A Guide To Social Media Customer Care (Infographic)

Four out of five companies reckon they provide superior customer service to the people who make their business possible – yet only 8% of customers agree with this opinion. In an age when unsatisfied customers are likely to take to social media to let you (and the whole world) know what they think, it has become more important than ever to react swiftly and positively when your mental image of your company’s customer care standards is called into question.
Even if you know how to publicize your company’s products and successes on social media, it doesn’t necessarily translate into adequate social media customer care skills. Customer care via social media requires an element of tact, of personality, and of a tailored individual approach. Each angry client should be dealt with in their own way – but there are several principles to bear in mind while doing so.
For starters, act quickly. Around 43% of customers who complain via Twitter expect you to respond to them directly: and they are not willing to wait around. Twitter is the medium of the moment. Unattended @’s will fester and become angrier. They may be retweeted while you’re sitting on your hands. So get in there well within an hour of any tweeted complaint, and turn that social media yell into a dialogue.
You may be riled by what is said (the customer is always only partly right, right?) but instead of letting your blood boil, try to create a human connection with the person on the other end of the cables. It is one of the big ironies of social media in general that it connects people whilst dehumanizing us into so many avatars and typos. Introduce yourself by name, and use the customer’s name when addressing them. Pay attention to details – try to sympathize with the specifics of their situation.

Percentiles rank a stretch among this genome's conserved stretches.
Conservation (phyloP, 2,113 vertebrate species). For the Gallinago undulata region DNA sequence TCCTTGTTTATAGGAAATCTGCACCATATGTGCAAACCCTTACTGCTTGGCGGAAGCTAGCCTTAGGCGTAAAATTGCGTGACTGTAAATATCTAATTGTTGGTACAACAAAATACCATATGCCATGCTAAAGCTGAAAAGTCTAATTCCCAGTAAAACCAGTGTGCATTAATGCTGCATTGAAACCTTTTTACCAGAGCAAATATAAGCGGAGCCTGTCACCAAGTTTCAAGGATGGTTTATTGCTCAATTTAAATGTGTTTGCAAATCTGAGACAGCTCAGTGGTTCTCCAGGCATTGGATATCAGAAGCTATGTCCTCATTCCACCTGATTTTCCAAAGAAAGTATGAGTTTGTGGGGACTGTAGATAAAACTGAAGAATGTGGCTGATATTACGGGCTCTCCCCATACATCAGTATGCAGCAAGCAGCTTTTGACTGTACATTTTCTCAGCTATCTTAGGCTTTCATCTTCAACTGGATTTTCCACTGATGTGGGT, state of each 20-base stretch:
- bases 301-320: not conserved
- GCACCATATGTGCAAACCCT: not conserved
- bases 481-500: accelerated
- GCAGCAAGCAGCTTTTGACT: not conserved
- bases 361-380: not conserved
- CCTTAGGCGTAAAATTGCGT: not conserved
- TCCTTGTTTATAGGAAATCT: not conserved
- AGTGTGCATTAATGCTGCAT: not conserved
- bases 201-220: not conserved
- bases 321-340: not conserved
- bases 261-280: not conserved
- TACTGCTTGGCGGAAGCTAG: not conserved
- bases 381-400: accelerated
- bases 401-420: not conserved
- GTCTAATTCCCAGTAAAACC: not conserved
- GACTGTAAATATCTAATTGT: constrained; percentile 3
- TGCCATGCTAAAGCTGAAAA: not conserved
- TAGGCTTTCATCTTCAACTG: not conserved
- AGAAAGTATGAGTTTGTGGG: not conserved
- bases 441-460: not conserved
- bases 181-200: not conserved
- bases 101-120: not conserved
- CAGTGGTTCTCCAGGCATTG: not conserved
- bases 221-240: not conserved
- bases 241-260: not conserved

Try to move the conversation somewhere private as soon as you can. This way you can quickly tell whether you’re dealing with a troll who just wants to kick up a fuss, or a genuine complainant who wants to find a successful resolution to their issue. It also means you can speak openly about private details that the customer (and you) don’t want to share publically.
Once the situation is resolved, try to go public again by re-tweeting or sharing the positive outcome. If the customer has touched on a fundamental issue with your business or a recurring problem, it may be worth blogging about. You can create a culture around your product or service with friendly social media shares that explain how best to make use of what you do.
If you’re having trouble staying on top of your tweets and comments (hopefully there’s a ton of positive ones coming in, too!) you can use a service like Sprout to help you keep track and prioritize. It’s well-worth pre-empting problems as well, by using Sprout or Hootsuite to keep a track of your mentions, even when you’re not being directly addressed. If customers are chatting about you with each other online, it is an excellent opportunity to see what they really think. You can join the conversation if you think there is a positive way to spin it or you can be of help to someone who is struggling with your product.
A great new infographic, made by the people at Headway Capital, outlays these principles and more in a single and easy to read reference document. These are the basics of social media customer care, but it’s amazing how many people in marketing overlook them in pursuance of the perfect selling opportunity or viral idea. Don’t neglect to look after your existing customers – they’re the ones that make your business function!